However, despite the noise, now is not the time to doubt Europe. Why? The simple answer is that geopolitical concerns are masking underlying company improvement.
European markets have fallen as strains with the impact of Russian sanctions and lingering bank stability concerns resurfaced with the problems of Portugal’s Banco Espirito Santo. With these factors weighing on sentiment, it has been easy to overlook the significantly positive news buried in second quarter earnings season, which is that the European corporate sector is in improving health.
Year over year earnings growth in Europe was 8.4%, outpacing the US, which by comparison had 6.9% year over year earnings growth for Q2. This is the first time in five years that European earnings growth has been ahead of the US. 52 per cent of companies beat expectations, 12 per cent were in line with expectations and only 36 per cent missed. Overall there were solid signs of margin improvement. Larger companies are joining their small and mid cap peers in returning to growth, leading to further upgrades to corporate earnings.
Meanwhile, in contrast to the relatively moribund 2Q14 European GDP figures, which broadly disappointed already low investor expectations, the leading indicators remain supportive of the European recovery. PMIs remain above 50 (signaling expansion) and consumer confidence continues to rise (especially in Germany where GDP contracted marginally in Q2) despite the Ukraine situation. Corporate credit demand is also rising and we are seeing an easing of credit conditions for small and medium sized enterprises, which should presage an increase in private investment. The ECB’s targeted long-term refinancing operations (TLTROs) are also expected to stimulate the flow of credit.
Thus far this year we have seen currency headwinds blamed for muted earnings growth in Europe. In our view, a weakening euro, relative to the US dollar, will act as positive tailwind going forward, especially for companies with international revenues. In aggregate, approximately 50% of European corporates’ revenues come from outside Europe (in either the US or emerging markets). A weakening of the Euro should not only stimulate export demand as products and services become cheaper, but also boost accounting revenue through translation effects. Over the year-to-date, the Euro has been flat / slightly down against the US Dollar year-to-date, and if this continues through the year, the currency headwind to earnings will have significantly diminished.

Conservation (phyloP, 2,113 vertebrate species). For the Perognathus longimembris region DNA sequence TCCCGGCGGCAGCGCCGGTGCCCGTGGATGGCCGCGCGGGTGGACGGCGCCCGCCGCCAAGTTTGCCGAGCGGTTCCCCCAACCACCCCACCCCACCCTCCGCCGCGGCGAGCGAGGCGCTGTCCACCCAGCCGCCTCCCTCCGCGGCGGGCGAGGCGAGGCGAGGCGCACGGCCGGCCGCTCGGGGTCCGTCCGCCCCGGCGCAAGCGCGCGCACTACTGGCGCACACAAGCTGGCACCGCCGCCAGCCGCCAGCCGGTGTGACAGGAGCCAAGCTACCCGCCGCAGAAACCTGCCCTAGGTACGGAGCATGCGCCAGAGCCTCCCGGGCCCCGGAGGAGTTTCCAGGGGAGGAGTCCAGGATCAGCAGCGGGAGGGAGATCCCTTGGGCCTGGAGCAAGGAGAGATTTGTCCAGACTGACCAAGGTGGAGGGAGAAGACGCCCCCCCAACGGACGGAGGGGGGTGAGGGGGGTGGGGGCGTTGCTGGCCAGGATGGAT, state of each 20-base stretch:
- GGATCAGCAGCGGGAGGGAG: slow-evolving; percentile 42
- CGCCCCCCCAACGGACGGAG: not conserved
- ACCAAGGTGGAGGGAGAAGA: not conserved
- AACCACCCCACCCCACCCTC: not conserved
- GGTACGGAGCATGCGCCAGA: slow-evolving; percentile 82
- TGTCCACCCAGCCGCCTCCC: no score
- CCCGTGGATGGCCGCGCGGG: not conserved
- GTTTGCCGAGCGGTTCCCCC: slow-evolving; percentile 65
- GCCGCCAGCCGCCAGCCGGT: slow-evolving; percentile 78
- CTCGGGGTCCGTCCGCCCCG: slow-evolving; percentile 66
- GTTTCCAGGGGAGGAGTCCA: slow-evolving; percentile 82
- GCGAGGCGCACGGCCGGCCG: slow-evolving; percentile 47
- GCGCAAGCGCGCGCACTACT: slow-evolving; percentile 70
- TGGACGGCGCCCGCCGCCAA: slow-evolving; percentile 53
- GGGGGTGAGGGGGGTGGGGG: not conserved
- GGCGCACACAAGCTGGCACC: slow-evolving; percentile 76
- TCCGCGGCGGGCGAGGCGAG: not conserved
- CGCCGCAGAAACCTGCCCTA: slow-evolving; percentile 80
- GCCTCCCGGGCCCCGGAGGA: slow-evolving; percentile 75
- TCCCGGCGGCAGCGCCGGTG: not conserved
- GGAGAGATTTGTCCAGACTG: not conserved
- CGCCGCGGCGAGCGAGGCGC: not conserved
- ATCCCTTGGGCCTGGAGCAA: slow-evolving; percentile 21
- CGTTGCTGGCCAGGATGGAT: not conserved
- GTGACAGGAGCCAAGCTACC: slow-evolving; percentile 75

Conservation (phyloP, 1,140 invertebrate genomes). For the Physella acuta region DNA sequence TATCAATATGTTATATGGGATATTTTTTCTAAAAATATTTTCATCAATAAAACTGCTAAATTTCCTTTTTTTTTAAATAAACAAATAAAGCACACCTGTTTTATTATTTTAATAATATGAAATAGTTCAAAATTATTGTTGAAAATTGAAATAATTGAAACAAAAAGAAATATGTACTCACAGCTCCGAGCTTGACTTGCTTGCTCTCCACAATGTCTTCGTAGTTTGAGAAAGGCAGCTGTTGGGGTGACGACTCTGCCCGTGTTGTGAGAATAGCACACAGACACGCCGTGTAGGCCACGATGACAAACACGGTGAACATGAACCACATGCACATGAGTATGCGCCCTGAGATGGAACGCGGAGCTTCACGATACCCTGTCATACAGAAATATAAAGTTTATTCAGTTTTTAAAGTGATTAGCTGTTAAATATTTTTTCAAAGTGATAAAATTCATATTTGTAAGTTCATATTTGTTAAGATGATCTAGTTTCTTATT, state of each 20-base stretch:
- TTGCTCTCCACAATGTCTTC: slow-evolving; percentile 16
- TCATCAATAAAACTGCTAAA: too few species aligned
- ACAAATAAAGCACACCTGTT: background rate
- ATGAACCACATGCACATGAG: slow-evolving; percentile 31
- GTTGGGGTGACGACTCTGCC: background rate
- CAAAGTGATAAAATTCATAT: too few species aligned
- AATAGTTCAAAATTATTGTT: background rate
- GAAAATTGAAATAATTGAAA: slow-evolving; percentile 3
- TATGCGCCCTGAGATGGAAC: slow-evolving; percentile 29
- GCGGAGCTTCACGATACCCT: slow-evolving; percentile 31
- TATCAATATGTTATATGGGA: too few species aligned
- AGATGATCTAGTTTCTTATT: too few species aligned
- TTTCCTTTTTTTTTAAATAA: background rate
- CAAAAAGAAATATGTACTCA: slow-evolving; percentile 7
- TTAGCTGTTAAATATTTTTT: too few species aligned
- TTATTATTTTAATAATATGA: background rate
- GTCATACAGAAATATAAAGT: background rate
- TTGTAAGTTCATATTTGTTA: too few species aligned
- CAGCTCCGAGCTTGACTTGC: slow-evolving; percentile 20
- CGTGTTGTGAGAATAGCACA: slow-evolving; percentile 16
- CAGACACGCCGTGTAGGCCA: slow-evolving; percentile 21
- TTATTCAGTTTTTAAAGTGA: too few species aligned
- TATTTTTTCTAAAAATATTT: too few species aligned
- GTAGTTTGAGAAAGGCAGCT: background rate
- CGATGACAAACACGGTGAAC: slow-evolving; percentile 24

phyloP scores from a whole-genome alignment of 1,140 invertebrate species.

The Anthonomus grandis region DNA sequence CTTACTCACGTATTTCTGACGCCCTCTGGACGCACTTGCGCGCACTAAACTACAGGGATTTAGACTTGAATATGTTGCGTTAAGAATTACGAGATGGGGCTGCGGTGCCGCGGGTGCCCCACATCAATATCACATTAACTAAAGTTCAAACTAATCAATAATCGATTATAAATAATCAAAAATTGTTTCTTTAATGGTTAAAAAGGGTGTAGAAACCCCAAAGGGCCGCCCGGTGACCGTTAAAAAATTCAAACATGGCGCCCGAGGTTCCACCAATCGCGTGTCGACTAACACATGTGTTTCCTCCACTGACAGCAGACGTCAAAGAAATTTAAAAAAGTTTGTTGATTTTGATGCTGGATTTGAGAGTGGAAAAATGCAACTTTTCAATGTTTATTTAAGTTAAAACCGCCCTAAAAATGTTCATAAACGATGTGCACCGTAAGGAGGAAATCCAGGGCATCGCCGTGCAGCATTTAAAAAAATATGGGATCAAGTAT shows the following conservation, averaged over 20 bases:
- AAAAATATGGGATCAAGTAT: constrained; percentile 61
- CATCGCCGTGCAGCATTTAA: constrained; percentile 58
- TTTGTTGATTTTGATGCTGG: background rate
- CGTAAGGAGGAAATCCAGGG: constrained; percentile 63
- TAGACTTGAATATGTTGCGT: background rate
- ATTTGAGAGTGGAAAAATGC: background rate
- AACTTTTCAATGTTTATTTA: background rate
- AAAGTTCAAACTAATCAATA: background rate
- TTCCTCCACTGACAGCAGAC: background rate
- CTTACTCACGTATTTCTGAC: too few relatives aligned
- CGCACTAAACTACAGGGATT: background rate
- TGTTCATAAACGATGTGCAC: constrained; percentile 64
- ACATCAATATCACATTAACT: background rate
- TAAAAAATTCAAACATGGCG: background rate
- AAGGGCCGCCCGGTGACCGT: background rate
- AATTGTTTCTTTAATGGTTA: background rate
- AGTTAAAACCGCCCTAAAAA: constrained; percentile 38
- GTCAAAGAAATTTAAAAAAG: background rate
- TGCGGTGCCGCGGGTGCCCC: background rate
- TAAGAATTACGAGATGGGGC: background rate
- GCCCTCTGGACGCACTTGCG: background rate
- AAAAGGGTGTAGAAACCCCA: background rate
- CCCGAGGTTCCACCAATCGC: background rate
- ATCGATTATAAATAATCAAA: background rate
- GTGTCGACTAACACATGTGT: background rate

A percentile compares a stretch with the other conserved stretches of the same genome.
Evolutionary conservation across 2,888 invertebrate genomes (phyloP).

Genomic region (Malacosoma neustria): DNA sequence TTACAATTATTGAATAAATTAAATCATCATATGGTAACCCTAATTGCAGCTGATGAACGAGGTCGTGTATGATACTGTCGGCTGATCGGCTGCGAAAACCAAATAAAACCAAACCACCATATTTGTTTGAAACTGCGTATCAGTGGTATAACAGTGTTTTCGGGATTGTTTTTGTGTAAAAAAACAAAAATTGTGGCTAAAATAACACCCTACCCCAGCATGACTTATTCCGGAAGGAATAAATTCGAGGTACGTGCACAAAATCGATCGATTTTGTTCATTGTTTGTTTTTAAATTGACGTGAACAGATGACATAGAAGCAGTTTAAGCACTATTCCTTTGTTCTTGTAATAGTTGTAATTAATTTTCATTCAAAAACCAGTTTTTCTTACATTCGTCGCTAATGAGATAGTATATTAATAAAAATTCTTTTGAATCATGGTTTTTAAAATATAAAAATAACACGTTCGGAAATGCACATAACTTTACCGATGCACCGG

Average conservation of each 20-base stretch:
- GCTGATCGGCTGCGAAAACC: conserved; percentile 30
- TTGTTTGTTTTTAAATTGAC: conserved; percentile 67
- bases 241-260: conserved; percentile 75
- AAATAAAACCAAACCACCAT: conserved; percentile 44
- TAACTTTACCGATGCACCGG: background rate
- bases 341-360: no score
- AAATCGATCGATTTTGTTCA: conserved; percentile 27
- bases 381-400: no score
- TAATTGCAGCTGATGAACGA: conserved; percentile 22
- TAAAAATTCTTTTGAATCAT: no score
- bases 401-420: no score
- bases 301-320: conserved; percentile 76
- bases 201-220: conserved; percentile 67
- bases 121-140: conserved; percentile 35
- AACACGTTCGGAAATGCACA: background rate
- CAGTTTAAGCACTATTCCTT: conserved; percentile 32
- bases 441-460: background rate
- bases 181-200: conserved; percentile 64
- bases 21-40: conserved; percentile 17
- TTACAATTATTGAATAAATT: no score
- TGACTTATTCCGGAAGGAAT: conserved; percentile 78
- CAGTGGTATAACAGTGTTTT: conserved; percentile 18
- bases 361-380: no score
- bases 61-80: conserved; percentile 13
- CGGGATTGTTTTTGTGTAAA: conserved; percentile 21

The second half of the year should provide evidence that Europe’s recovery is gathering pace, and this will be important for bolstering confidence that earnings can in fact continue to grow, supporting valuations. The ECB’s stress test will be concluded, and we anticipate that this will remove any impediment to the flow of credit. On this score, the evidence from the ECB’s recent lending survey was encouraging, showing that demand for credit is rising and credit standards are loosening.
What does all this mean for investors? It’s important to remember against this backdrop of a road to recovery in European that valuations remain attractive and this is still not an expensive market, at least not compared to the rest of the developed world.
In our view, what you pay for an asset class is the defining feature of your return profile. The chart below compares current valuation of European equities (measured as cyclically adjusted dividend yield) compared with the subsequent 5 year annualised investment returns. The correlation between the two over more than 30+ years is incredibly strong. In other words, the lower the valuation, the higher the prospective returns. As the chart illustrates, the relationship is still forecasting very healthy 5 year returns for investors at today’s starting point.
Investors should remember that time after time when you buy below long term average valuation multiple, you tend to without exception get above long-term average return. When you consider these valuations against the improving backdrop for Europe’s recovery and the prospect of a thriving corporate sector, it’s hard to argue the market is not good value.